Different soil conditions meant that certain areas were better suited to cereal production, whilst others, notably in the eastern coastal districts where lighter soils predominate, favoured livestock grazing, with a much smaller proportion of the land ploughed to produce feed crops. These different regimes required different types of buildings: in east Suffolk, an area where dairy farming produced great wealth, large-scale storage facilities for arable crops was far less likely to be needed than it was in the west of the county where grain production predominated, and where large barns were needed.
The size and relative wealth of the farm holding, whether owned or tenanted, also influenced the level of investment in farm buildings. The late enclosure of land in the east of the county led to the development of new planned farmsteads by large estates. Most other areas of Suffolk were farmed by yeoman farmers who were more likely to extend and adapt existing buildings rather than engage in wholesale redevelopment. In many parts of the county, therefore, there is a significantly high rate of survival of pre-C18 farm buildings and farm houses.
The period between 1770 and 1870 was the most significant phase of farm building development throughout England. Rising grain prices from the 1760s into the early C19, and the impact of agricultural improvement brought about a significant change in the extent of arable production in Suffolk, accompanied by further investment in farm buildings of all types – not only barns, but also stables, granaries and buildings and enclosures for livestock.
The farmhouse and granary at High Trees Farm date to the C16 or C17 and are the oldest buildings on the farmstead. In the will of the wool merchant Thomas Spring of Newstead Manor, dated 1523, the property was left to John Spring of Hitcham. It passed to Richard Bran of Boxford and then to his son John who died in 1610. After this the farmstead belonged to Thomas Fones and his son Samuel who left it to his granddaughter Alice Haw in 1703. By the early C19 the farmstead had been acquired by the Strutt family. The stable was built after 1840 as it is not shown on the Tithe map of that date. The first edition Ordnance Survey map of 1886 depicts the stable with an adjoining building on the north-east end. This is the tack room and chaff house which was probably used for storing feed.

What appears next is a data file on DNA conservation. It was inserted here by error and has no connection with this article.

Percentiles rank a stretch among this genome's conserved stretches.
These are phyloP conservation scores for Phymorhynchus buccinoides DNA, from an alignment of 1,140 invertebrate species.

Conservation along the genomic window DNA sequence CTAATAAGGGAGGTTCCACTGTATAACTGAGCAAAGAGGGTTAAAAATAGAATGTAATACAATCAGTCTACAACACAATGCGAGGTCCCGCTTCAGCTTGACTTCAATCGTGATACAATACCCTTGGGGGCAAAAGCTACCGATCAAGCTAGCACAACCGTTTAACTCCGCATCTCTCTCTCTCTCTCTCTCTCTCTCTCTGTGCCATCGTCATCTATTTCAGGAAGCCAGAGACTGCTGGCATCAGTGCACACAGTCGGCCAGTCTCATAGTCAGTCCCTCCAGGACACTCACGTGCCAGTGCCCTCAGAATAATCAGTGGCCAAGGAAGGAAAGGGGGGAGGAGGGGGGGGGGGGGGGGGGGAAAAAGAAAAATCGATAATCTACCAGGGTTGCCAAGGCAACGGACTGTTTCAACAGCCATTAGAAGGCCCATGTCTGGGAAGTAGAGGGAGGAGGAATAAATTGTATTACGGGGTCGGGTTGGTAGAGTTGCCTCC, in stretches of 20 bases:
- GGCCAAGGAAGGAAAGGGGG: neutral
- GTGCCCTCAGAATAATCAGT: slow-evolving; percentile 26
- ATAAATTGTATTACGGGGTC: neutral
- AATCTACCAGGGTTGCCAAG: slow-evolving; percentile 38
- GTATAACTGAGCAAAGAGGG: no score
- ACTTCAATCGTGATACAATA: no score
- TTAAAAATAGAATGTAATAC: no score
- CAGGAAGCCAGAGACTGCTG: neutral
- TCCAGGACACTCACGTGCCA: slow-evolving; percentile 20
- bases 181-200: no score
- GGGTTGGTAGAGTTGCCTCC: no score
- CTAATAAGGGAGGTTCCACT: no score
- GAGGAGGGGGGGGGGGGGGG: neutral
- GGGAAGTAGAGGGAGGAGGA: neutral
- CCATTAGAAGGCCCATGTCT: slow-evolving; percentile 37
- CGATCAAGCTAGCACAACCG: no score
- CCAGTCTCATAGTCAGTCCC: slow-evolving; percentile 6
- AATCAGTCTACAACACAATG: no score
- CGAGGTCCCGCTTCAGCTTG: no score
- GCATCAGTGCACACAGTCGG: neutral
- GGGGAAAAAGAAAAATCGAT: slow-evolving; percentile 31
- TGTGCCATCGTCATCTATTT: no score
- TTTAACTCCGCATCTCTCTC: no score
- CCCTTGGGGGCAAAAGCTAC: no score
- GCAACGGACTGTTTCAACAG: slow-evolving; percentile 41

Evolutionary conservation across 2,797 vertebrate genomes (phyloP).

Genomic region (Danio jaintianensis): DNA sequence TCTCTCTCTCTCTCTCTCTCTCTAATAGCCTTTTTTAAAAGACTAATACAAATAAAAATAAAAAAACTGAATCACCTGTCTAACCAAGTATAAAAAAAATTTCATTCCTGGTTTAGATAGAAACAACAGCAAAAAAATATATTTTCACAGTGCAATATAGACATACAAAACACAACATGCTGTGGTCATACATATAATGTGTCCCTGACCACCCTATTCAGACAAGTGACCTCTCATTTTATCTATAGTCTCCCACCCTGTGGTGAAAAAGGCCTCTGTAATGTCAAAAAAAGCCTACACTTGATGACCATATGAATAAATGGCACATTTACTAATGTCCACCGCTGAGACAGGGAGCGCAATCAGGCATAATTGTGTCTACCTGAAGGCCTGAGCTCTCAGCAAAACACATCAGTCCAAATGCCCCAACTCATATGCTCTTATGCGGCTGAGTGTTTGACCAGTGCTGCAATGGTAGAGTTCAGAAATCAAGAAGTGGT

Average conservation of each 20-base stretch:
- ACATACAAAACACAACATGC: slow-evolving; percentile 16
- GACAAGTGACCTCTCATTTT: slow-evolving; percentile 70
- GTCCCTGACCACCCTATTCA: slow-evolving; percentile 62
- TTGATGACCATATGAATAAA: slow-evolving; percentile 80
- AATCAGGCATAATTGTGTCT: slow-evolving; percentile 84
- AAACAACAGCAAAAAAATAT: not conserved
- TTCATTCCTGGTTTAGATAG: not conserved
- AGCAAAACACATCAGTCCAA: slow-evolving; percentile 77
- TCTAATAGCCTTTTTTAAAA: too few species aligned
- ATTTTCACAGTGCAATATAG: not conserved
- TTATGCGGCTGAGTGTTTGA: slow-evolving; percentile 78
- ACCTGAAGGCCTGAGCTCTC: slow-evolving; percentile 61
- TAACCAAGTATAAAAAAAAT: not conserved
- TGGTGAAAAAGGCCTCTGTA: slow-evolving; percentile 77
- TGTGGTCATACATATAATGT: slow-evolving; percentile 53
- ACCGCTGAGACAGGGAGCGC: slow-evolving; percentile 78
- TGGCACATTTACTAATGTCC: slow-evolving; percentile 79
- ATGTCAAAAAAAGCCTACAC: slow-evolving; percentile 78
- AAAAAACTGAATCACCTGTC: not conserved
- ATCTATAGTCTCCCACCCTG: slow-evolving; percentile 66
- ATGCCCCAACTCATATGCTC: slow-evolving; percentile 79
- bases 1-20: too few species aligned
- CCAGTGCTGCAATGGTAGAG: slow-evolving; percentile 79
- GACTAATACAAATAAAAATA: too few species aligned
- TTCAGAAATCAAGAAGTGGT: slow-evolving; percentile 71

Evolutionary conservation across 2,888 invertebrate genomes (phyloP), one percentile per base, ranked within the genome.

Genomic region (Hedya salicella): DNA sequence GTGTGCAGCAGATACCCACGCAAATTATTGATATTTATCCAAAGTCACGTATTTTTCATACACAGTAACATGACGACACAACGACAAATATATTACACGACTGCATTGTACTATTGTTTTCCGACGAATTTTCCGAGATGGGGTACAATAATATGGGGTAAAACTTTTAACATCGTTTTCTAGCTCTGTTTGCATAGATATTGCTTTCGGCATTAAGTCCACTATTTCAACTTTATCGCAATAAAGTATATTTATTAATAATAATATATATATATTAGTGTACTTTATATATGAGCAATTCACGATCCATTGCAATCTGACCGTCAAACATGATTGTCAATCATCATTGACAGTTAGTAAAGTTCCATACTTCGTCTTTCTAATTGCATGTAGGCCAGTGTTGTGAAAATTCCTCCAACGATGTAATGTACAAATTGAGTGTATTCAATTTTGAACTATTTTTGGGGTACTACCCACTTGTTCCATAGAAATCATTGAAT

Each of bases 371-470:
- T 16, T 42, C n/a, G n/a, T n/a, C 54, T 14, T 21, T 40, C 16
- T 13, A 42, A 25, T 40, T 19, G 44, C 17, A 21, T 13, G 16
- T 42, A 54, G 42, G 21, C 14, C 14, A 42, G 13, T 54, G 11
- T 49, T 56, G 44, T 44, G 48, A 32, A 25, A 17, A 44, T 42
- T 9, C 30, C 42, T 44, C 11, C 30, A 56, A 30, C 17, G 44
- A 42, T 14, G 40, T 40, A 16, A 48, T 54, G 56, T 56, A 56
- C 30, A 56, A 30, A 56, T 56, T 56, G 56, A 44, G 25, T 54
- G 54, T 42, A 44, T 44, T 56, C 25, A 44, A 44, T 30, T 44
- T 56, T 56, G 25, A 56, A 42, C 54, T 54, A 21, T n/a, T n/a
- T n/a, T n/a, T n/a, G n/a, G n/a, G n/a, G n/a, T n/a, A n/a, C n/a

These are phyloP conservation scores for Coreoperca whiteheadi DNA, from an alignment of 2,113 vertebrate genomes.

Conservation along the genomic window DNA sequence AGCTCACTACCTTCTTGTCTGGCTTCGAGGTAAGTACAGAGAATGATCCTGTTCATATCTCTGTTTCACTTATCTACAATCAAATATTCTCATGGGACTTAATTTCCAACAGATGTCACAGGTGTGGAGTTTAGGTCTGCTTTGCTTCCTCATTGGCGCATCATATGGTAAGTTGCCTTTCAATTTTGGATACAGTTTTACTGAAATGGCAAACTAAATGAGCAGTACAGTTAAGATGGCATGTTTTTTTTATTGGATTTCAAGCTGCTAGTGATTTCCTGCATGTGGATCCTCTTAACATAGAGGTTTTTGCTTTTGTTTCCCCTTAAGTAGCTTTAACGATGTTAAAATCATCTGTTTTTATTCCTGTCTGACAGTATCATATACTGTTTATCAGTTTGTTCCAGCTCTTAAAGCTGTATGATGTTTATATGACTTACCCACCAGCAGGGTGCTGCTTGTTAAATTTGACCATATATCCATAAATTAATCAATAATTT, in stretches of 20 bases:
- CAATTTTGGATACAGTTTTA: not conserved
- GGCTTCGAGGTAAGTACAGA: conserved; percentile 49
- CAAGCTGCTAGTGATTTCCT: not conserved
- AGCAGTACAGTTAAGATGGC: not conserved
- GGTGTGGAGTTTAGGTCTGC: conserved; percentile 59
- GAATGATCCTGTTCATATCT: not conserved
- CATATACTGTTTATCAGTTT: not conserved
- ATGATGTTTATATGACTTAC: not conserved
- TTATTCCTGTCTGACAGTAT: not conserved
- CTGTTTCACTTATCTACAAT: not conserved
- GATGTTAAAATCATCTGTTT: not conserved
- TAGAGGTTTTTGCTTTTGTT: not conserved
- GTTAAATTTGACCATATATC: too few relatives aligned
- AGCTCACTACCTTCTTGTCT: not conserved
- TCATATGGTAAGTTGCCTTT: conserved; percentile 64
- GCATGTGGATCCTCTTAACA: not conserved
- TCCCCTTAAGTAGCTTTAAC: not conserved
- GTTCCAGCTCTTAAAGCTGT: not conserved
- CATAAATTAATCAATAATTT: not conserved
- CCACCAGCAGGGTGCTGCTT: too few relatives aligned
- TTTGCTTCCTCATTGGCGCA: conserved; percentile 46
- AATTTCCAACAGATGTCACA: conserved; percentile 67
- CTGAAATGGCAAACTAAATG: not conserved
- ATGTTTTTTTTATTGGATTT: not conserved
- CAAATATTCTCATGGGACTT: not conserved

The stable at High Trees Farm, built in the mid-C19, is listed at Grade II for the following principal reasons:
* it is constructed in the local vernacular tradition and retains a substantially complete timber frame with collar-truss roof;
* it retains a good proportion of its original fittings, including the brick floor, hayracks, mangers and stall division, in addition to the tack room and adjoining chaff house, which illustrate the building’s original configuration and function.
* it was built during a period in which English agriculture was the most advanced in the world. Many farmhouses and agricultural buildings were built or rebuilt as a result of increased agricultural prosperity, and the stable is a good example of this process.
* it has strong group value with the farmhouse, granary and threshing barn, all listed at Grade II, which form a significant group representative of traditional forms of construction and farming practice.
Other nearby listed buildings